CORVALLIS, Ore. – Leading researchers in the field of animal acoustics will gather Aug. 12-15 at Oregon State University to share the latest findings on how animals communicate as well as the latest in technological advancements that allow scientists to study that communication.

This is the second conference on Acoustic Communication by Animals; the inaugural meeting was held at the University of Maryland in 2003.

The conference is important to researchers, organizers say, because it is the only international meeting to focus solely on animal acoustic communication. The topic is often discussed briefly at different professional meetings that may draw experts from narrow fields such as marine mammals, birds, insects, rodents or amphibians, but acoustic experts rarely get a chance to discuss their research across disciplines.

“The field is developing rapidly and this conference gives us a chance to share information on animal bioacoustics that is as important as it is fascinating,” said David Mellinger, a co-organizer of the conference and associate professor at Oregon State University based at OSU’s Hatfield Marine Science Center in Newport. “Until recently, the field has focused on description of sounds, how sound is used for communication, how sound is produced, and how sound is detected.

“More recently, however, investigators have been taking a broader approach that looks at acoustic communication from the context of evolution, learning, ecology, social interaction and overall behavior,” he added. “There also is growing interest in the genetic basis of communication.”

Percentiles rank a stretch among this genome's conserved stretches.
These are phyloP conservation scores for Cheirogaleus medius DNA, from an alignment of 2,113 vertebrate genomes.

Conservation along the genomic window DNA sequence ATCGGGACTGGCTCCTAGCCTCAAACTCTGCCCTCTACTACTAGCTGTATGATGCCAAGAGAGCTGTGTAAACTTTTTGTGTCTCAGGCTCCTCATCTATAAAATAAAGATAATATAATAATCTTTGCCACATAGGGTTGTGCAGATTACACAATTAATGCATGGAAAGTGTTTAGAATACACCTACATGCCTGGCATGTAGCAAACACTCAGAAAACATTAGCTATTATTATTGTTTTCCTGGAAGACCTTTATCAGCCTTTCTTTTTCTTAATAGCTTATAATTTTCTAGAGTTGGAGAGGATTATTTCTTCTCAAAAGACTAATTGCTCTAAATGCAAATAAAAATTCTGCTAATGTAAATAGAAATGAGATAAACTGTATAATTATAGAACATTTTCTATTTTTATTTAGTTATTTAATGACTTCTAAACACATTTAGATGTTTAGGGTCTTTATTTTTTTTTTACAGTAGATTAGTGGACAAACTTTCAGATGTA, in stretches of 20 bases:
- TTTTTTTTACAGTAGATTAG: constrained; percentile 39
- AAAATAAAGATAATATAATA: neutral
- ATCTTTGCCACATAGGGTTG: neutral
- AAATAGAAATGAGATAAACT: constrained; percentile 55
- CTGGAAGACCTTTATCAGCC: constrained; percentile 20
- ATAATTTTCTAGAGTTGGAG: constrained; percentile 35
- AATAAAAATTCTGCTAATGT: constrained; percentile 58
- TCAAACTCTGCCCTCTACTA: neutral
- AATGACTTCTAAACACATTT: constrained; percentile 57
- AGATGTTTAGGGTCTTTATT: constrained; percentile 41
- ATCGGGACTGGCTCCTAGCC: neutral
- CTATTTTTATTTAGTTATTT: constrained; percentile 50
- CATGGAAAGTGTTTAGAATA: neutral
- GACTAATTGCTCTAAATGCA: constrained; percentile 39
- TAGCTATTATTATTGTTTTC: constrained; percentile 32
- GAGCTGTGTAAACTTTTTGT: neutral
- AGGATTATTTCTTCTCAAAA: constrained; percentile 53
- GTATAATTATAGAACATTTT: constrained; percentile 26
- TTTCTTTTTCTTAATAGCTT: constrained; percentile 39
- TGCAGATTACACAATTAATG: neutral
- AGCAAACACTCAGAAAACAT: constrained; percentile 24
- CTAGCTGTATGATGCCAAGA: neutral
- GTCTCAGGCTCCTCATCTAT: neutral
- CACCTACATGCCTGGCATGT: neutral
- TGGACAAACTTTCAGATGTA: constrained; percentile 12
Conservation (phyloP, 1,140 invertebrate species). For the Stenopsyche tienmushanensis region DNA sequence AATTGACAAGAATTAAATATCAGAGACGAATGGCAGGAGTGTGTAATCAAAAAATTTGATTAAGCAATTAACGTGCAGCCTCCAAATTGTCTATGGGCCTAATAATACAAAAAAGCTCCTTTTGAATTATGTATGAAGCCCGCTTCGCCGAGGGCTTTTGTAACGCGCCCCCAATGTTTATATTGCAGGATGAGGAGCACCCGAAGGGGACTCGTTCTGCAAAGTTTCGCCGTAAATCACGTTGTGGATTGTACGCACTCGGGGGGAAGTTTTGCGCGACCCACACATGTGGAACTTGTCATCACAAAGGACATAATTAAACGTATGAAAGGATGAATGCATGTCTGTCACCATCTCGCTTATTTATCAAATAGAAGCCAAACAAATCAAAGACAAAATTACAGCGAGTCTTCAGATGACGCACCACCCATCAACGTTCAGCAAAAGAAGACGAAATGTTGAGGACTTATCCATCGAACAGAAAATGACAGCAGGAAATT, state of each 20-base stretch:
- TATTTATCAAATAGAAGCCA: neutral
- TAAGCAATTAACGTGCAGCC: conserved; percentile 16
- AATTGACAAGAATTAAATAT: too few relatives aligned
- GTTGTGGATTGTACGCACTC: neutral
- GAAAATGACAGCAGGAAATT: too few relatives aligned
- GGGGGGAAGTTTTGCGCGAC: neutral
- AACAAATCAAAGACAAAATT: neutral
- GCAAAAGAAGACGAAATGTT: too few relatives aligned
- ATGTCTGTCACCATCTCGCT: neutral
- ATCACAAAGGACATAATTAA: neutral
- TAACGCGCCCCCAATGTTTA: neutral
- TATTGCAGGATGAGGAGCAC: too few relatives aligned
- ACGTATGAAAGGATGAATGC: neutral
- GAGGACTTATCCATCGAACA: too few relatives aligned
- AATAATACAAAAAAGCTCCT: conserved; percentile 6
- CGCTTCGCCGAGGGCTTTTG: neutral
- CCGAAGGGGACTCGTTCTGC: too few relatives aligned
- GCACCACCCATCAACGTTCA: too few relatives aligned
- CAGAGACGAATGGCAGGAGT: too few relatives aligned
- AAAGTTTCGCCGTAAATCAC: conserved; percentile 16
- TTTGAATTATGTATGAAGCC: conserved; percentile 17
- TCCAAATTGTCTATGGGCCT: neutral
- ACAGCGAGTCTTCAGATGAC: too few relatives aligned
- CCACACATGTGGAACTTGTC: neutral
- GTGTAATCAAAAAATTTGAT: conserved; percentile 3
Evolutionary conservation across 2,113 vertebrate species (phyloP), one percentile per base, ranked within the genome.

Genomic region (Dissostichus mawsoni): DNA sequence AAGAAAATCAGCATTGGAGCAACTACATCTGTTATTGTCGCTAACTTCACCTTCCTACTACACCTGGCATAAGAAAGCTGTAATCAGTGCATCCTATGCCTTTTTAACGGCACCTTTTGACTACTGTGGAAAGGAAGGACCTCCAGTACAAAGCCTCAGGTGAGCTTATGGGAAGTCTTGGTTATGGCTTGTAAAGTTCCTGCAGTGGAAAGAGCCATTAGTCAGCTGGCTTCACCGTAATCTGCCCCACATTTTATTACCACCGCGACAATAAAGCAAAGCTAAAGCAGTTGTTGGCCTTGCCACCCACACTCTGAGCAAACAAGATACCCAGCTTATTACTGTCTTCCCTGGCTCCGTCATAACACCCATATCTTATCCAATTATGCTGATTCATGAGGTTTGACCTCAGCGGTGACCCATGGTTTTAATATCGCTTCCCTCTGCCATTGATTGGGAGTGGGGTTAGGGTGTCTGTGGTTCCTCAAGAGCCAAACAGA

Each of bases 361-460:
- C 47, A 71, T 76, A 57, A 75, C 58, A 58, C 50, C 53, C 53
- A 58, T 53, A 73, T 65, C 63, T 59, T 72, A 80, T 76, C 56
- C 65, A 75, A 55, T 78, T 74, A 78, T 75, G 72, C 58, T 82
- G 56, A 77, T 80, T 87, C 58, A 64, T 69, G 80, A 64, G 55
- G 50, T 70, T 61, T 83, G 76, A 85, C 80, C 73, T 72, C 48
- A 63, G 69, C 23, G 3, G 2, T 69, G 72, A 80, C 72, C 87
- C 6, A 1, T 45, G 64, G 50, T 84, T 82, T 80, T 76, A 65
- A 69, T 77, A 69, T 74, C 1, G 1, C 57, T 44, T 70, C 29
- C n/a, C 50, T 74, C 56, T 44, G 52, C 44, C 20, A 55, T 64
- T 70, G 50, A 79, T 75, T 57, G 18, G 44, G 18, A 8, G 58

The conference will be held at OSU’s LaSells Stewart Center, located at 26th Street and Western Boulevard in Corvallis.

About 250 researchers from around the world are expected to attend the conference, including experts in bird song, marine mammal communication, rodent sounds, insect vibration and bat sonar.

The conference is supported by the Office of Naval Research, the Marine Mammal Commission, the Minerals Management Service, the National Park Service and other organizations. Among the topics to be discussed are:

• The evolution of hearing; • Sound detection and echolocation by bats;
• Sound detection and echolocation by dolphins;
• Chorus dynamics in frogs;
• Low-frequency sound reception by elephants;
• Mammalian sound communication;
• Bird hearing;
• Communication in fishes, including fish hearing and sound production;
• Acoustic communication in house mice;
• Cetacean behavior and vocalizations.

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David Mellinger,